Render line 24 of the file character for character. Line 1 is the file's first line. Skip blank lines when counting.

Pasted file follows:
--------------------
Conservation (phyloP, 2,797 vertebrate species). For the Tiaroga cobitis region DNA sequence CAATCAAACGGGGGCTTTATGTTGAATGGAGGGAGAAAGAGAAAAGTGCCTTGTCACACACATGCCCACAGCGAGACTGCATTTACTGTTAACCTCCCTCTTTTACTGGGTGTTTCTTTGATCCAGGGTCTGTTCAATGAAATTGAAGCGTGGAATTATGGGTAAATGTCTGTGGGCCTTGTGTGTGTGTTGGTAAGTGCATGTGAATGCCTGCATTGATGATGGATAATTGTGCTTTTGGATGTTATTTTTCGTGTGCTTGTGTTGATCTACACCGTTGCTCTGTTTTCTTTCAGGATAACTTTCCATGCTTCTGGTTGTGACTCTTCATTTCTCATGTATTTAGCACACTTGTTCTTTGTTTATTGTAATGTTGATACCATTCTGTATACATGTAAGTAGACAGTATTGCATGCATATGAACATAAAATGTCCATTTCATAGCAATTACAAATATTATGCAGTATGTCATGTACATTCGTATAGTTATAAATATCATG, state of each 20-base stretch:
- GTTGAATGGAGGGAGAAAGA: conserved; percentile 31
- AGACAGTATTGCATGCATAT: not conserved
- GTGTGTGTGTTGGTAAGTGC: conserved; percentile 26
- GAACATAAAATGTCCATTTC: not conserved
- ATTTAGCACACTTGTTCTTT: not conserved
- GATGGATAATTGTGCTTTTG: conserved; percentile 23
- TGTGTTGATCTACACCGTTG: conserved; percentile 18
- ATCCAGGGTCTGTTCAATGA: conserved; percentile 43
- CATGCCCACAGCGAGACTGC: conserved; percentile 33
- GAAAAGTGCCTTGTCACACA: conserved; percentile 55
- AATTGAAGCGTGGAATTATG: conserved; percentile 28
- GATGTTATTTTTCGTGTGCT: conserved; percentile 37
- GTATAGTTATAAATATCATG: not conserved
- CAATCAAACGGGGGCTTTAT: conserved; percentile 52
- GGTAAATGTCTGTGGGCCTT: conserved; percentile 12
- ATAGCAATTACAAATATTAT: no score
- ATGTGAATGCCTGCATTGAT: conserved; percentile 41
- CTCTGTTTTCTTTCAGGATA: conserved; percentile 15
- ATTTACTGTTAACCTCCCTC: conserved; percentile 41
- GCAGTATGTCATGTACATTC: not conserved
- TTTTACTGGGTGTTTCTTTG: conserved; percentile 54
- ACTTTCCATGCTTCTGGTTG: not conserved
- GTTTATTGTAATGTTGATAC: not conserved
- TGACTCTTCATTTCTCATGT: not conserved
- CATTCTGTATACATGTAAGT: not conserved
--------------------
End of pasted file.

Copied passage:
- GTTTATTGTAATGTTGATAC: not conserved